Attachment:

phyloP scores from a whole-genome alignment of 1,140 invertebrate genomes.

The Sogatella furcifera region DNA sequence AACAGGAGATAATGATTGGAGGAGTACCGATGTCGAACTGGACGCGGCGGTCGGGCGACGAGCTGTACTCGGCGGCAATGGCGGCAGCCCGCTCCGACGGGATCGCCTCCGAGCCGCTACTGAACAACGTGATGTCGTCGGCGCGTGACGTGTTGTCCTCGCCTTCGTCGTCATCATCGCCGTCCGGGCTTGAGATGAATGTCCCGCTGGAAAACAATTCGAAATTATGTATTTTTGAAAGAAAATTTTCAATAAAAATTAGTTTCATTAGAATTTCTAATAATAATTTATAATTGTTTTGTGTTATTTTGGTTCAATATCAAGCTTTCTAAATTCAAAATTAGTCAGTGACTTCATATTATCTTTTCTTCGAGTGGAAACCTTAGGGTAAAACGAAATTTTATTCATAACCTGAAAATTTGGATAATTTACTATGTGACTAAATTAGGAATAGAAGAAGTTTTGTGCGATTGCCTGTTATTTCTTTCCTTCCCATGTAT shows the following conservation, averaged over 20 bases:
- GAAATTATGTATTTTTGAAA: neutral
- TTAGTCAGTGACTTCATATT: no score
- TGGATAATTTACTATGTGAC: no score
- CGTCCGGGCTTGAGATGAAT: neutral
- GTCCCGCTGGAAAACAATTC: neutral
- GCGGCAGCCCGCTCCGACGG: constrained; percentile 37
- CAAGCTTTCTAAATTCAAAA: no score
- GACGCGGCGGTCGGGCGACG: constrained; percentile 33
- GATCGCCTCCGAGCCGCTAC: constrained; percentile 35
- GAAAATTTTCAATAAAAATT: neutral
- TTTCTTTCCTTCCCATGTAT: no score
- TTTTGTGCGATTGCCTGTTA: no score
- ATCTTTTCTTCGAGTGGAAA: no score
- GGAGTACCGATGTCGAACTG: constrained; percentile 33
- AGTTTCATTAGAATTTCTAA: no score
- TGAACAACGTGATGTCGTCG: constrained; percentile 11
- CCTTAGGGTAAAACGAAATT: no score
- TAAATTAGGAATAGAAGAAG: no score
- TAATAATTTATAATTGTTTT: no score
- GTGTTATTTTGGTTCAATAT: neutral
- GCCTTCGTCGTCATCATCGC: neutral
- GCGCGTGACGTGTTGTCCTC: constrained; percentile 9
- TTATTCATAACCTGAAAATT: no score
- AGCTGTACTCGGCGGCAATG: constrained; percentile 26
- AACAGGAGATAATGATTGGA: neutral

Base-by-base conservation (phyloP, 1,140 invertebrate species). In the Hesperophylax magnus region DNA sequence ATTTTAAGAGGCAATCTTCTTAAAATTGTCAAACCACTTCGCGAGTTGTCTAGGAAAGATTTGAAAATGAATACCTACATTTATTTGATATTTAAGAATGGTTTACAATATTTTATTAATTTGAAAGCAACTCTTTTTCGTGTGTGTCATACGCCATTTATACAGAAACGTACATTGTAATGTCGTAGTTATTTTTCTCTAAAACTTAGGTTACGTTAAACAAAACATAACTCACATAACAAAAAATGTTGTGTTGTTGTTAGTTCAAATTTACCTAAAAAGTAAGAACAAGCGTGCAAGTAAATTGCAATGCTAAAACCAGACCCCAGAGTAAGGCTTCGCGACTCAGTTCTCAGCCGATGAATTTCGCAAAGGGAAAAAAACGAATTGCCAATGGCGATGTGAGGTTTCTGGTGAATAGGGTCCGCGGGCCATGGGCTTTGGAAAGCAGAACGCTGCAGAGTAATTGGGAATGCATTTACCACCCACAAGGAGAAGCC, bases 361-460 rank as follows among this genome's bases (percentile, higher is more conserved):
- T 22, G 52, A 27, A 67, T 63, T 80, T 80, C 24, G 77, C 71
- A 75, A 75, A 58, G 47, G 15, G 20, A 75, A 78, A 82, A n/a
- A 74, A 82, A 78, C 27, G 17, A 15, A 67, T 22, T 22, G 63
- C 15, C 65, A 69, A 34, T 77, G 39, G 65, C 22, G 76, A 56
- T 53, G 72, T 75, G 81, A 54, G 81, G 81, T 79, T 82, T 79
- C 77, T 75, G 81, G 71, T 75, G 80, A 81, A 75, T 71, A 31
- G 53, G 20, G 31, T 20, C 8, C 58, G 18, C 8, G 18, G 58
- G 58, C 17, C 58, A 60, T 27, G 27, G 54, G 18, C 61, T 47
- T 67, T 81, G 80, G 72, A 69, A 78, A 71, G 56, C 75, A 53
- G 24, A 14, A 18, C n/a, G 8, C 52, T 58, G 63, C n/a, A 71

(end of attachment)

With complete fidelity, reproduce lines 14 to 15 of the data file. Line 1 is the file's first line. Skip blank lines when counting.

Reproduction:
- TTTTGTGCGATTGCCTGTTA: no score
- ATCTTTTCTTCGAGTGGAAA: no score